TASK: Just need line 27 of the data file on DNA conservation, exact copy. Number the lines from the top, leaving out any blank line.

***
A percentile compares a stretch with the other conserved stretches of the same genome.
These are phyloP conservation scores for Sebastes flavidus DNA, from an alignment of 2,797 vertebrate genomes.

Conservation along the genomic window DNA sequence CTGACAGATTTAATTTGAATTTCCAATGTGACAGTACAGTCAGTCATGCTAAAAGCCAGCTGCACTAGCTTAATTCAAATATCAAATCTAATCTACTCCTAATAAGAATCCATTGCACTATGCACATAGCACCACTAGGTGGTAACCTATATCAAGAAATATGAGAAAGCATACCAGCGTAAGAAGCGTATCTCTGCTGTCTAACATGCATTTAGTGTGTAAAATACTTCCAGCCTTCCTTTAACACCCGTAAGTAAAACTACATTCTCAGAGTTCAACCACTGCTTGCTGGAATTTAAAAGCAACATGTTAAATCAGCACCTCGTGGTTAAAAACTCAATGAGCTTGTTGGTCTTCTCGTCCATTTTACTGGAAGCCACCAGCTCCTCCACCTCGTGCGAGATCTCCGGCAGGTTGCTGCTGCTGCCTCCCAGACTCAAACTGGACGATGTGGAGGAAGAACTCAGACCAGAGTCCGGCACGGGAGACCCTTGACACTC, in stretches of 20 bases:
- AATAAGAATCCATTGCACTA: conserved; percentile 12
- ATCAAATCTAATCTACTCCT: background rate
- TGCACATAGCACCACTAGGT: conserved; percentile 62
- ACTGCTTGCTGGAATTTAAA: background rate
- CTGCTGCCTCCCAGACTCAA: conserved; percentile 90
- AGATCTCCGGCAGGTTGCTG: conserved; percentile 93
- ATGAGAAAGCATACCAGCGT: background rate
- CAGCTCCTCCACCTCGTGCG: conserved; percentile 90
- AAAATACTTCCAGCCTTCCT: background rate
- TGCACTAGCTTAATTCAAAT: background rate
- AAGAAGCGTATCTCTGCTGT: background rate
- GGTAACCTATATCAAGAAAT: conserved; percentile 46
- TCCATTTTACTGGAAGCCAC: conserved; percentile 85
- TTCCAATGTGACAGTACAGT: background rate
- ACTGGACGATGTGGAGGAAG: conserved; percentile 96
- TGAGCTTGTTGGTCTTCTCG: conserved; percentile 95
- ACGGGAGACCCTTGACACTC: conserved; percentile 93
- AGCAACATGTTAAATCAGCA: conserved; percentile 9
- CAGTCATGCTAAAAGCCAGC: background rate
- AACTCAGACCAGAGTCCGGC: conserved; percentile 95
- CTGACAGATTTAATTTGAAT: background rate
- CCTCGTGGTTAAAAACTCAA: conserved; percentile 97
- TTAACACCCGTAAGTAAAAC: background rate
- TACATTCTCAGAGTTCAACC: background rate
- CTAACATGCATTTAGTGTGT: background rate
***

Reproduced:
- TACATTCTCAGAGTTCAACC: background rate